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    Provincial. This might indeed have been a genuine misunderstanding at the start but someone needs to take the rap for what didn’t happen afterwards. Lack of on-site training, supervision and checking of story must be down to someone, and not the reporter. Shortage of staff does not help but is really no excuse. Someone on a paper must know what they are doing, surely? Who put this story on a page without a quote from the woman concerned about whether it was true or not? Fallen to the standards of some nationals, I fear. At some of my old papers this would have been a disciplinary matter, not a subject for academic debate.

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  • June 29, 2016 at 3:57 pm
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    I blame the accountants. Making savings might make a paper more economic, but not more efficient because if something does not work as well as it used to it is less efficient , As it blatantly obvious in this rather extreme case. I do hope the reporter does not suffer.

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  • June 29, 2016 at 4:02 pm
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    Given the lack of quality and experience left on so many papers of all companies I am surprised there are not more gaffs like this, though the example before us is extreme.
    It would be unfair if the reporter was hung out to dry and more senior staff escaped criticism. It’s supposed to be a team game, producing a paper!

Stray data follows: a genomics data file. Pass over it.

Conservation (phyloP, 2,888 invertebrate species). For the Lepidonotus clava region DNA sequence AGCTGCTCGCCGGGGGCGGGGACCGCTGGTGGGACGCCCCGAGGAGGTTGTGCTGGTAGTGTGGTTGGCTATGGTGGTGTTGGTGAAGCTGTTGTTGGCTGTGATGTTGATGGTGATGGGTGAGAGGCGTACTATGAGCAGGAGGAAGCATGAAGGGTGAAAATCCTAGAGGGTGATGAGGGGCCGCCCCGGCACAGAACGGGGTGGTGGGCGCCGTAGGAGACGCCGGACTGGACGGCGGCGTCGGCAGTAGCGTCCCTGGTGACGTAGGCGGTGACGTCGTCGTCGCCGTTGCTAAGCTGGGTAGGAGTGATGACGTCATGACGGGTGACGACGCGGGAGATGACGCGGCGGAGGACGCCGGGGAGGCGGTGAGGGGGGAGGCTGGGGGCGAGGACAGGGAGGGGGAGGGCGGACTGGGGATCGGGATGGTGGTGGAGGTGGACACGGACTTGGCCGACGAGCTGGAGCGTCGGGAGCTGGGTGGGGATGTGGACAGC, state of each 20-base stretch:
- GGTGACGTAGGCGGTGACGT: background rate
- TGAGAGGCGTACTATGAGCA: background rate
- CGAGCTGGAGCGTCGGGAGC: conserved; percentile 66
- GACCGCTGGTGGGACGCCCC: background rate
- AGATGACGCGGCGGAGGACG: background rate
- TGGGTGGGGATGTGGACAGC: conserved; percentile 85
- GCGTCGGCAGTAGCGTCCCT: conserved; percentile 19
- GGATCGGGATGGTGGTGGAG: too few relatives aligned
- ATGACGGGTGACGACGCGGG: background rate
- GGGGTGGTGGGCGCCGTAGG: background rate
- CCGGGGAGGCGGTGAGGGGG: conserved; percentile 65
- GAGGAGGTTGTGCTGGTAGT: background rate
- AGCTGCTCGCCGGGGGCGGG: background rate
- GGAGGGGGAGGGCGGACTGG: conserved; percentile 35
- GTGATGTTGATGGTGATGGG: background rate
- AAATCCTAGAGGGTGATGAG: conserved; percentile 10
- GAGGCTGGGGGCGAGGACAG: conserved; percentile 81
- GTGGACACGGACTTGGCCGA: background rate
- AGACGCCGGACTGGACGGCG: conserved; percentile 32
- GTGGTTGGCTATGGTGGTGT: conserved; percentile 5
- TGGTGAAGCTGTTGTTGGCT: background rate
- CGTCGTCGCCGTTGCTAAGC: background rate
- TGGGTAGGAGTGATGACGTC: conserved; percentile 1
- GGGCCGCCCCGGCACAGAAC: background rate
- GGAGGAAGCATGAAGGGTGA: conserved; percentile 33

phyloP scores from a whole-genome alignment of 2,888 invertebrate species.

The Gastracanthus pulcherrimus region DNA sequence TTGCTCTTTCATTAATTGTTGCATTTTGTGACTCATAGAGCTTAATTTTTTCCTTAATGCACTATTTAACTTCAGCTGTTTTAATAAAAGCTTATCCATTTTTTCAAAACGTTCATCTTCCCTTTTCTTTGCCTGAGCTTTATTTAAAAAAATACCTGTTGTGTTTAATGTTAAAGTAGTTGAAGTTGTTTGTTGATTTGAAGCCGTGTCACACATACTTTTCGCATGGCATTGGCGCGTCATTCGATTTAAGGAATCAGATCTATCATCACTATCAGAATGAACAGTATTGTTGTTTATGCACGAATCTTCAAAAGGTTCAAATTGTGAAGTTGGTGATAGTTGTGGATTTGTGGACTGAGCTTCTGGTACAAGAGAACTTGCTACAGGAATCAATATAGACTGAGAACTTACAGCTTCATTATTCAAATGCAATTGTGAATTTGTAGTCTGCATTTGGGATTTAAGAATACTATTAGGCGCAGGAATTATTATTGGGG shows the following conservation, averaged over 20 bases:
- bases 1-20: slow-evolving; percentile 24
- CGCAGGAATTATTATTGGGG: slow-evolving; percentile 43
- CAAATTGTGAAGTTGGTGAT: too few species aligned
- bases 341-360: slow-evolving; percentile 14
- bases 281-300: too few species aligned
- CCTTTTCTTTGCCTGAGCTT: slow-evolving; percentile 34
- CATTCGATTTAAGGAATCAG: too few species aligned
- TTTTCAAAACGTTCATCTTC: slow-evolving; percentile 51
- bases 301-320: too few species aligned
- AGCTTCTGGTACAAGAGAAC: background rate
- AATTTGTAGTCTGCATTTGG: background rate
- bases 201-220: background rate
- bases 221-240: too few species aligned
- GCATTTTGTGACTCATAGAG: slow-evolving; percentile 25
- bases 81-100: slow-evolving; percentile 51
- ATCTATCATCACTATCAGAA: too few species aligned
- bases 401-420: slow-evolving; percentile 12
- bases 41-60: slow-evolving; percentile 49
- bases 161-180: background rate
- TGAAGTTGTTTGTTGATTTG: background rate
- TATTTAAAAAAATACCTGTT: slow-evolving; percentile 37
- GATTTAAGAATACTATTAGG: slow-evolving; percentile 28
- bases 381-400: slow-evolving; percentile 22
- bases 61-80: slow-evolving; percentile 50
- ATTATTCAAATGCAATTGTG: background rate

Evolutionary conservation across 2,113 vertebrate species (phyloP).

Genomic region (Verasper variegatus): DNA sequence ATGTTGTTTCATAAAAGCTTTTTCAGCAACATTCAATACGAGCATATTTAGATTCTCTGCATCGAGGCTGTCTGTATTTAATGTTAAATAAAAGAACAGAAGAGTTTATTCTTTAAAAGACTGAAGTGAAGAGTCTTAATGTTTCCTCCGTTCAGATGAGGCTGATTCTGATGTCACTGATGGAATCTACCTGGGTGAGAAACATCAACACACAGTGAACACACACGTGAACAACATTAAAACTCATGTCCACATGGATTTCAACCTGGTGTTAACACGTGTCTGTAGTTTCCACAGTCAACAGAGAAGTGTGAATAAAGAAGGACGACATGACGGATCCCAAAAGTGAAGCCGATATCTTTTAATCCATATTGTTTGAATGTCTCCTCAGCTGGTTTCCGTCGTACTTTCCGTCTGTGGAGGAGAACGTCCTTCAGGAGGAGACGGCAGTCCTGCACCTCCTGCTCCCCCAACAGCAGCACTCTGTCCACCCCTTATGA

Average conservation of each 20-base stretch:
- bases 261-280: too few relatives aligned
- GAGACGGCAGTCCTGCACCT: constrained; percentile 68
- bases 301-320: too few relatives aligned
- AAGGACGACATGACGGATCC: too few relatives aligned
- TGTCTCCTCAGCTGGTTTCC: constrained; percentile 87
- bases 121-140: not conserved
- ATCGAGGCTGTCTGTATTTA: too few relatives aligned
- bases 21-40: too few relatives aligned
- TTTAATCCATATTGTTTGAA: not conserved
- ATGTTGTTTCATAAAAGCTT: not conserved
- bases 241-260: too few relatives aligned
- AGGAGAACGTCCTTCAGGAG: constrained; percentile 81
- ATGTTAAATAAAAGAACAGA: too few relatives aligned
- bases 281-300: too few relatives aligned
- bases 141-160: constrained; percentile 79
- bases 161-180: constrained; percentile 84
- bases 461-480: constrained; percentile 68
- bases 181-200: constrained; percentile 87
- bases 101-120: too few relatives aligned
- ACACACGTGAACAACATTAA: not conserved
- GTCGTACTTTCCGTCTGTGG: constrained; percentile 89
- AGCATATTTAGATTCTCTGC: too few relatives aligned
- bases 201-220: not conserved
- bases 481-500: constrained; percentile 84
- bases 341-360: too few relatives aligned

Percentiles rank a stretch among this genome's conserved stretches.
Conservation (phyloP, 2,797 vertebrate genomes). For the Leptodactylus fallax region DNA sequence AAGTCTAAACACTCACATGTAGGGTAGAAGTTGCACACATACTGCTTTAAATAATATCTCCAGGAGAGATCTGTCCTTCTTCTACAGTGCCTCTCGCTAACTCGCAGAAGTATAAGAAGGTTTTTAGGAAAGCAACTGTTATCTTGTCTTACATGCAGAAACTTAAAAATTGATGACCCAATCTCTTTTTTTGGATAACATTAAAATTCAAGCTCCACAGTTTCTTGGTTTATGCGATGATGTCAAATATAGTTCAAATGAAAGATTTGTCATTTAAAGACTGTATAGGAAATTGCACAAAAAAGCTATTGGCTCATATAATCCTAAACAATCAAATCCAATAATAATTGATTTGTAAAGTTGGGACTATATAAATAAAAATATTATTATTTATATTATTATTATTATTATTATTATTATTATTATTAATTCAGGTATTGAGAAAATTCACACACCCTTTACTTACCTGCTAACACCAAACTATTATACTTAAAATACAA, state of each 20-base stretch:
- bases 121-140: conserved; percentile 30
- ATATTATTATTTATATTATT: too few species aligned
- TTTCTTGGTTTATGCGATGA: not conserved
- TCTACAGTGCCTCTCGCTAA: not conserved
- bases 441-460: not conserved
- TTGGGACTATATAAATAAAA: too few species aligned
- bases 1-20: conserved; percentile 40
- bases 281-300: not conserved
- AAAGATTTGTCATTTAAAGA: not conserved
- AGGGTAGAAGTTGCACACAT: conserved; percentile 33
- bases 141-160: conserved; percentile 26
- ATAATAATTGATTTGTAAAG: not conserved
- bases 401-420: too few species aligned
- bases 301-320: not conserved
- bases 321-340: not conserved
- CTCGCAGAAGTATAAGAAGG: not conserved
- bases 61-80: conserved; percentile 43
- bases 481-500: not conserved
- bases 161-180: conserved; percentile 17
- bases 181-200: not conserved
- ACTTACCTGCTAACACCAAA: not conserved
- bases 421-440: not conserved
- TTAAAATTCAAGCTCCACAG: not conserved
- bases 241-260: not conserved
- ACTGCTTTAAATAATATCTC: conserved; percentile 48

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  • June 29, 2016 at 4:08 pm
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    @Unbelieveable Jeff: The editor wasnt in I hear. He is back today and apparently everyone knows it!

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  • June 29, 2016 at 4:11 pm
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    Some here have mentioned TM cuts, though this isn’t one of its papers. However, recently eviscerated news centres and hubs are rushing things through and it’s only matter of time before a similarly horrendous mistake is made. Quality journalism cannot be done on the cheap, so TM’s multi tiers of useless executives, “editors in chief”, etc. means that front-line, productive staff have to go to keep paying them in a shrivelling market. All very sad and the end is not far off now for the bloated corporate dinosaurs.

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  • June 29, 2016 at 4:46 pm